A Day in the Life of an Aerospace Stress Analyst: What does an Aerospace Stress Engineer Do?

Today we are going to ask 5 recent graduates what they have learned in their first two years as Aerospace Stress Engineers.

This article will give you insight into their typical days, skills they learned in school, and what they like (and don’t like) about their jobs.What does an aerospace stress engineer do?

What is an aerospace stress engineer?

In a Quora question, Vega Handojo eloquently explained the role of a stress engineer in the aircraft design process.

“…in an aircraft design process, stress engineers come to work in a quite late stage. To give a better overview, I will explain the loads/stress workflow as following:

  1. The first stage of aircraft design is the conceptual design which decides how the aircraft should look like.
  2. After the aircraft design is freezed, loads engineers begin to simulate every loadcase which is necessary for the certification, so basically what the aircraft has to withstand.
  3. After the highest structural loads has been quantified, stress engineers begin to calculate the local stresses in detail (for example in a certain part of the wing) which would occur in those loads. These local stresses more or less define the required material thickness of the structure and thus also the structure weight.

After one whole loads/stress iteration, one might go back to point 2 to simulate new loads with the new structure strength and weight. After a few cycles, hopefully the structure strength and weight will converge, so that the aircraft design is ready for manufacturing.”

Here is our President, Jim Jeans, sharing the role of the analysis team on the NASA Composite Crew Module:

But what exactly does a stress analyst actually do on a day-to-day basis?

Let’s find out!

Who are they?

First let’s meet our panel of engineers…

Andrew joined SDA as a stress analyst in the summer of 2015 and has a B.S. in Mechanical Engineering from Virginia Tech.

He has worked on multiple projects for SDA including model creation for Hagler Systems and supporting the Orion Crew Module stress groups with modeling and analysis of primary and secondary structures.

Alex Skavdahl

Alex joined SDA as a full-time Aerospace Stress Analyst in 2015. He holds an Engineering Science & Mechanics degree and an Aerospace and Ocean Engineering degree from Virginia Tech.

He has supported a variety of projects for SDA ranging from sizing UAV primary structure to performing advanced non-linear runs for a leading general aviation manufacturer.

Ben Names

Ben joined SDA part time as an Aerospace Stress Analyst in 2014, and full time in 2016. He holds both a B.S. and M.S. degree in Aerospace Engineering from Virginia Tech, where he studied composite beam theory and aeroelasticity.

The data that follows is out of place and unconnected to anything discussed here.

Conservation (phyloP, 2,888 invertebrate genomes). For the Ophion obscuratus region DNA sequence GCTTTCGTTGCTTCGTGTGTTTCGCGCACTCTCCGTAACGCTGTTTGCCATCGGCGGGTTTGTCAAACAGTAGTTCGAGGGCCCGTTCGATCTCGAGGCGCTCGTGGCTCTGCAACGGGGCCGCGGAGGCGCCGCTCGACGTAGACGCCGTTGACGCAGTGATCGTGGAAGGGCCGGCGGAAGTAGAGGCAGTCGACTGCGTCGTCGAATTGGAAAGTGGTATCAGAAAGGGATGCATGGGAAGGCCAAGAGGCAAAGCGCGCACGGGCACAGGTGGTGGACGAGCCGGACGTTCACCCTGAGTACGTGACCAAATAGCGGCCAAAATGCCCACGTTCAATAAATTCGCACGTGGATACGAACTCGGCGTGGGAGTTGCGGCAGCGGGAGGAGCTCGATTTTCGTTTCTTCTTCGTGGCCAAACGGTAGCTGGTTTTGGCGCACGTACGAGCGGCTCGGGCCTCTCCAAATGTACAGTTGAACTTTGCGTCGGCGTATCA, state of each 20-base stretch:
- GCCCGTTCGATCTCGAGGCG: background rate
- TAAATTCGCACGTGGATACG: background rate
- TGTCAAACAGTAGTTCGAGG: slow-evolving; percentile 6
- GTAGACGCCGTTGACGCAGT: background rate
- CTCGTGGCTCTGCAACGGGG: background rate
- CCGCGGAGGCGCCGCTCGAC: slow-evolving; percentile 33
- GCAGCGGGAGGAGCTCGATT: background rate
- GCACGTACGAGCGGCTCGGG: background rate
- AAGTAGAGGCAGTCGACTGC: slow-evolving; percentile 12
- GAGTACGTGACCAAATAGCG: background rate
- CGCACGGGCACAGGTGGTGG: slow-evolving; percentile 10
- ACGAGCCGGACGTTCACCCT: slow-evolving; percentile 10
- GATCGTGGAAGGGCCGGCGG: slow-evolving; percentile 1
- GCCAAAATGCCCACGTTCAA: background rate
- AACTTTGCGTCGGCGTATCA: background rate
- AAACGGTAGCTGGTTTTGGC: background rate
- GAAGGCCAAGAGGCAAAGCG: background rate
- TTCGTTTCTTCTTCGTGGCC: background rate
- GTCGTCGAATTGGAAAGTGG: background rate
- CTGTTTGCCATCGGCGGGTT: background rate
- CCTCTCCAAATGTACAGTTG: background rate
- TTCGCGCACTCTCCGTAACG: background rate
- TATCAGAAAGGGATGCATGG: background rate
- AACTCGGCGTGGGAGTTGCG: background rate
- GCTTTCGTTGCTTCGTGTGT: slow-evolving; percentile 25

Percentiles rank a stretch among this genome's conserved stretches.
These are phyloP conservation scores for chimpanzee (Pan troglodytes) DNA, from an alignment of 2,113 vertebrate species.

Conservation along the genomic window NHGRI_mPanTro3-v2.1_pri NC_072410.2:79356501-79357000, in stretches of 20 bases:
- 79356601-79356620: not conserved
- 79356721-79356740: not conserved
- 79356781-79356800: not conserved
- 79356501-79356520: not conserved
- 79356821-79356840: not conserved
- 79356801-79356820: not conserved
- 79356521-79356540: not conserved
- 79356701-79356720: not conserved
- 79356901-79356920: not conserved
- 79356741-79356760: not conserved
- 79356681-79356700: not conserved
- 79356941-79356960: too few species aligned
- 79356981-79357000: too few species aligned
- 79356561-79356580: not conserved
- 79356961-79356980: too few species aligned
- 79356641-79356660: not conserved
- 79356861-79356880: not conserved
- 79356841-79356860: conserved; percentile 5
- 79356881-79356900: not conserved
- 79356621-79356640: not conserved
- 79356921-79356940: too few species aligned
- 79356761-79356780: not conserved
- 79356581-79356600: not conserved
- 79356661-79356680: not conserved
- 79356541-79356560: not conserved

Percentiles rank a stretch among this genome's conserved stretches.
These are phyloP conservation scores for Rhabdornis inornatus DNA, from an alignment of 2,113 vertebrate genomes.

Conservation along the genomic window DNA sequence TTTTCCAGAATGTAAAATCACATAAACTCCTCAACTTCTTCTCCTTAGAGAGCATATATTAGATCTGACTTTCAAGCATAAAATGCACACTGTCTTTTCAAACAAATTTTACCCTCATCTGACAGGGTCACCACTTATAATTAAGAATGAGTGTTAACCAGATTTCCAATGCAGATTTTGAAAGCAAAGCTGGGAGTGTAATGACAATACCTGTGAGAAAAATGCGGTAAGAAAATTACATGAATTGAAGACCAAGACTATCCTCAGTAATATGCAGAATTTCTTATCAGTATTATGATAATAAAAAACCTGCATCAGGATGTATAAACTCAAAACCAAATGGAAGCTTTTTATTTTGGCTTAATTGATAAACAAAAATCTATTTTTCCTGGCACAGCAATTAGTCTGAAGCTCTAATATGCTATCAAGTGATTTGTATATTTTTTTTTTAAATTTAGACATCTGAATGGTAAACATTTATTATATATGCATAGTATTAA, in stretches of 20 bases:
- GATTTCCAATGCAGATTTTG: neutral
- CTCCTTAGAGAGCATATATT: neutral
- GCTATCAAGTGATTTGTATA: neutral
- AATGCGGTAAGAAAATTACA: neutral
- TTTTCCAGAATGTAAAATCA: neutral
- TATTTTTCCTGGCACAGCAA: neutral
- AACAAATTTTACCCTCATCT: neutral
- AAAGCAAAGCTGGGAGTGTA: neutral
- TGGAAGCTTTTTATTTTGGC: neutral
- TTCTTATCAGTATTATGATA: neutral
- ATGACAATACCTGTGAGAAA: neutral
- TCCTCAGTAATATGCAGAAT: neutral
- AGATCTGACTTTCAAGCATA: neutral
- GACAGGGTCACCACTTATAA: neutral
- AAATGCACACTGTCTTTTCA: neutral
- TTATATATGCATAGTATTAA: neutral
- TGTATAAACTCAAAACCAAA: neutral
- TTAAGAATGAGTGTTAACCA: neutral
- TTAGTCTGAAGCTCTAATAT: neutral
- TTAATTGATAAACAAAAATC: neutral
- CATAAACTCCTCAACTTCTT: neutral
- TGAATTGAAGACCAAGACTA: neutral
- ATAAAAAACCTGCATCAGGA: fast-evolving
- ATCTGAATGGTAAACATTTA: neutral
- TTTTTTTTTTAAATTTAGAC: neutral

In his time at Virginia Tech, he created an open source python module called AeroComBAT, capable of composite beam and flutter analysis which was fully verified by NASTRAN using beam, plate, and solid models.

Nick Mehlig

Nick joined SDA as a stress analyst in 2016. He holds a B.S. degree in Aerospace Engineering from Embry-Riddle Aeronautical University.

During his time at SDA, Nick has worked on the Fokker D.VII Biplane, created breakout models in FEMAP for the Orion Crew Module, and used NX Nastran and HyperSizer to size composite aircraft wing.

Ryan Tatman

Ryan joined SDA as a full-time Aerospace Stress Analyst in 2015. He holds a B.S. degree in Aerospace Engineering from Virginia Tech, where he studied aircraft structures and vehicle vibrations.

He has worked a variety of projects for SDA ranging from sizing UAV primary structure to supporting the Forward Bay and Launch Abort System stress groups on the Orion Crew Module.

What is Structural Design and Analysis?

Structural Design and Analysis, also known as Structures.Aero or SDA, is a structural engineering contracting group located in Sterling, Virginia. SDA specializes in the design of lightweight composite and metallic structures for modern vehicles built by companies like NASA, Lockheed Martin, and Piper Aircraft.

Now that we know a bit about the panelists and their line of work, let’s get to the questions!

Jump to a Question:

  1. What is the timeline of your typical day?
  2. How much of your design and substantiation is done with FEA methods as opposed to “old-school” methods (assuming simple beams, equivalent strength methods, hand calculations, etc)?